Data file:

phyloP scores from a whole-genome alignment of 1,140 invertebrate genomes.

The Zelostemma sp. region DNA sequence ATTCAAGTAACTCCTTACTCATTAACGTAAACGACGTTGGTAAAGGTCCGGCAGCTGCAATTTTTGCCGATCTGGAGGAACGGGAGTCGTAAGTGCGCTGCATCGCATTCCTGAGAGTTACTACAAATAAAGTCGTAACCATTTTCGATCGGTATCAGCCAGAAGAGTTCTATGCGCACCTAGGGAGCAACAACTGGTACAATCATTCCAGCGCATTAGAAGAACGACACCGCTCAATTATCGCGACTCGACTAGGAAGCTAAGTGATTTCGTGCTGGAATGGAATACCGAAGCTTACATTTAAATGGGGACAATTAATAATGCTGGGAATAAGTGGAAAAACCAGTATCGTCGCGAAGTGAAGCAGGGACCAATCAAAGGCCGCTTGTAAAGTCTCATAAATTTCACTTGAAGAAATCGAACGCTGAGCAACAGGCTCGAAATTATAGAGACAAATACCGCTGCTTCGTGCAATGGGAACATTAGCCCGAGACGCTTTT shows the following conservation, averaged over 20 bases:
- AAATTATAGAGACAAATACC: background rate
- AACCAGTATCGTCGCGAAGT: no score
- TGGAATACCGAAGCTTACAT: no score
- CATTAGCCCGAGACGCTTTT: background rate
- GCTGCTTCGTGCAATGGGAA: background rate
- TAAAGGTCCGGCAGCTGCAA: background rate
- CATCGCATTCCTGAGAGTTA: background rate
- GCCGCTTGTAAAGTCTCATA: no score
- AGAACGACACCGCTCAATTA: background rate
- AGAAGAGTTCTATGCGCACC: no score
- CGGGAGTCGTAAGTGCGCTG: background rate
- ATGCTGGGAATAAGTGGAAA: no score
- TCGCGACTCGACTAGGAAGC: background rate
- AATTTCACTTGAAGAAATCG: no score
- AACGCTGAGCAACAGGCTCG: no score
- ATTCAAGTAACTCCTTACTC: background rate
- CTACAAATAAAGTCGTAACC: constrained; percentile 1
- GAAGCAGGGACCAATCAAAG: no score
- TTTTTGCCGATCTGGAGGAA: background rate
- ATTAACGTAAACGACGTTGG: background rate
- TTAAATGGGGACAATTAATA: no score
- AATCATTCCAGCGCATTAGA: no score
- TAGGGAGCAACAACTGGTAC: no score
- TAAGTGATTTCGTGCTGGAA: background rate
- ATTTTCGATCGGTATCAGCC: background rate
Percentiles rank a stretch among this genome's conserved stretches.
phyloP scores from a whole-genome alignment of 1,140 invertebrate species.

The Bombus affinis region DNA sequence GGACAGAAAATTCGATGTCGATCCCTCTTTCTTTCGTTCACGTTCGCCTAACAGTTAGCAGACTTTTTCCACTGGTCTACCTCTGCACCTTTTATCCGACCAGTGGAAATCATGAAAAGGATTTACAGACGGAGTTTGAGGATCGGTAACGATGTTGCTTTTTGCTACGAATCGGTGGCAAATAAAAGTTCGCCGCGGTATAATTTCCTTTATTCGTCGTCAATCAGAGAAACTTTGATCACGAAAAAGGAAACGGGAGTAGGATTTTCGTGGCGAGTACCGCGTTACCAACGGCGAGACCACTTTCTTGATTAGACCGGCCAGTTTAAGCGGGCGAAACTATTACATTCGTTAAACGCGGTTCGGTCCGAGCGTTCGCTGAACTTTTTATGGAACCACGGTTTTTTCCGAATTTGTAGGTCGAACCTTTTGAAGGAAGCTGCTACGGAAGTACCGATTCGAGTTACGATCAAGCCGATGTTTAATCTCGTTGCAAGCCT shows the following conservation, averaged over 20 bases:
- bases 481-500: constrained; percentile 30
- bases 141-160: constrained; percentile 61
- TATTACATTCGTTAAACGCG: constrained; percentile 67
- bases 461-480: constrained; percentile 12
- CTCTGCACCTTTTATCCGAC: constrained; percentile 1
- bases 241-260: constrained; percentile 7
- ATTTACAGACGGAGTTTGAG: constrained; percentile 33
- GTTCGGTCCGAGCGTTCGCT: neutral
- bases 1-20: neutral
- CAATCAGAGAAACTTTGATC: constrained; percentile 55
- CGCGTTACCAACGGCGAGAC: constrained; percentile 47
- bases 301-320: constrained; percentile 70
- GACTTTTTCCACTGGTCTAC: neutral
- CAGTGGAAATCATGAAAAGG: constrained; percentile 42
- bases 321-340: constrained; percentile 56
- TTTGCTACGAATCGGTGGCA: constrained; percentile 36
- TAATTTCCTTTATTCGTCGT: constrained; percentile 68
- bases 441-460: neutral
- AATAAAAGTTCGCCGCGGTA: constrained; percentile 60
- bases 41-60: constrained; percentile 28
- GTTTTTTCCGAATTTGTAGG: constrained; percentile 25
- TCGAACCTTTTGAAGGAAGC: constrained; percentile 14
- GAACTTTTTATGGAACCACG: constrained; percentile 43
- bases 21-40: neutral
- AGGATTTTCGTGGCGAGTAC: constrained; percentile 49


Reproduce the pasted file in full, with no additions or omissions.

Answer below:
phyloP scores from a whole-genome alignment of 1,140 invertebrate genomes.

The Zelostemma sp. region DNA sequence ATTCAAGTAACTCCTTACTCATTAACGTAAACGACGTTGGTAAAGGTCCGGCAGCTGCAATTTTTGCCGATCTGGAGGAACGGGAGTCGTAAGTGCGCTGCATCGCATTCCTGAGAGTTACTACAAATAAAGTCGTAACCATTTTCGATCGGTATCAGCCAGAAGAGTTCTATGCGCACCTAGGGAGCAACAACTGGTACAATCATTCCAGCGCATTAGAAGAACGACACCGCTCAATTATCGCGACTCGACTAGGAAGCTAAGTGATTTCGTGCTGGAATGGAATACCGAAGCTTACATTTAAATGGGGACAATTAATAATGCTGGGAATAAGTGGAAAAACCAGTATCGTCGCGAAGTGAAGCAGGGACCAATCAAAGGCCGCTTGTAAAGTCTCATAAATTTCACTTGAAGAAATCGAACGCTGAGCAACAGGCTCGAAATTATAGAGACAAATACCGCTGCTTCGTGCAATGGGAACATTAGCCCGAGACGCTTTT shows the following conservation, averaged over 20 bases:
- AAATTATAGAGACAAATACC: background rate
- AACCAGTATCGTCGCGAAGT: no score
- TGGAATACCGAAGCTTACAT: no score
- CATTAGCCCGAGACGCTTTT: background rate
- GCTGCTTCGTGCAATGGGAA: background rate
- TAAAGGTCCGGCAGCTGCAA: background rate
- CATCGCATTCCTGAGAGTTA: background rate
- GCCGCTTGTAAAGTCTCATA: no score
- AGAACGACACCGCTCAATTA: background rate
- AGAAGAGTTCTATGCGCACC: no score
- CGGGAGTCGTAAGTGCGCTG: background rate
- ATGCTGGGAATAAGTGGAAA: no score
- TCGCGACTCGACTAGGAAGC: background rate
- AATTTCACTTGAAGAAATCG: no score
- AACGCTGAGCAACAGGCTCG: no score
- ATTCAAGTAACTCCTTACTC: background rate
- CTACAAATAAAGTCGTAACC: constrained; percentile 1
- GAAGCAGGGACCAATCAAAG: no score
- TTTTTGCCGATCTGGAGGAA: background rate
- ATTAACGTAAACGACGTTGG: background rate
- TTAAATGGGGACAATTAATA: no score
- AATCATTCCAGCGCATTAGA: no score
- TAGGGAGCAACAACTGGTAC: no score
- TAAGTGATTTCGTGCTGGAA: background rate
- ATTTTCGATCGGTATCAGCC: background rate
Percentiles rank a stretch among this genome's conserved stretches.
phyloP scores from a whole-genome alignment of 1,140 invertebrate species.

The Bombus affinis region DNA sequence GGACAGAAAATTCGATGTCGATCCCTCTTTCTTTCGTTCACGTTCGCCTAACAGTTAGCAGACTTTTTCCACTGGTCTACCTCTGCACCTTTTATCCGACCAGTGGAAATCATGAAAAGGATTTACAGACGGAGTTTGAGGATCGGTAACGATGTTGCTTTTTGCTACGAATCGGTGGCAAATAAAAGTTCGCCGCGGTATAATTTCCTTTATTCGTCGTCAATCAGAGAAACTTTGATCACGAAAAAGGAAACGGGAGTAGGATTTTCGTGGCGAGTACCGCGTTACCAACGGCGAGACCACTTTCTTGATTAGACCGGCCAGTTTAAGCGGGCGAAACTATTACATTCGTTAAACGCGGTTCGGTCCGAGCGTTCGCTGAACTTTTTATGGAACCACGGTTTTTTCCGAATTTGTAGGTCGAACCTTTTGAAGGAAGCTGCTACGGAAGTACCGATTCGAGTTACGATCAAGCCGATGTTTAATCTCGTTGCAAGCCT shows the following conservation, averaged over 20 bases:
- bases 481-500: constrained; percentile 30
- bases 141-160: constrained; percentile 61
- TATTACATTCGTTAAACGCG: constrained; percentile 67
- bases 461-480: constrained; percentile 12
- CTCTGCACCTTTTATCCGAC: constrained; percentile 1
- bases 241-260: constrained; percentile 7
- ATTTACAGACGGAGTTTGAG: constrained; percentile 33
- GTTCGGTCCGAGCGTTCGCT: neutral
- bases 1-20: neutral
- CAATCAGAGAAACTTTGATC: constrained; percentile 55
- CGCGTTACCAACGGCGAGAC: constrained; percentile 47
- bases 301-320: constrained; percentile 70
- GACTTTTTCCACTGGTCTAC: neutral
- CAGTGGAAATCATGAAAAGG: constrained; percentile 42
- bases 321-340: constrained; percentile 56
- TTTGCTACGAATCGGTGGCA: constrained; percentile 36
- TAATTTCCTTTATTCGTCGT: constrained; percentile 68
- bases 441-460: neutral
- AATAAAAGTTCGCCGCGGTA: constrained; percentile 60
- bases 41-60: constrained; percentile 28
- GTTTTTTCCGAATTTGTAGG: constrained; percentile 25
- TCGAACCTTTTGAAGGAAGC: constrained; percentile 14
- GAACTTTTTATGGAACCACG: constrained; percentile 43
- bases 21-40: neutral
- AGGATTTTCGTGGCGAGTAC: constrained; percentile 49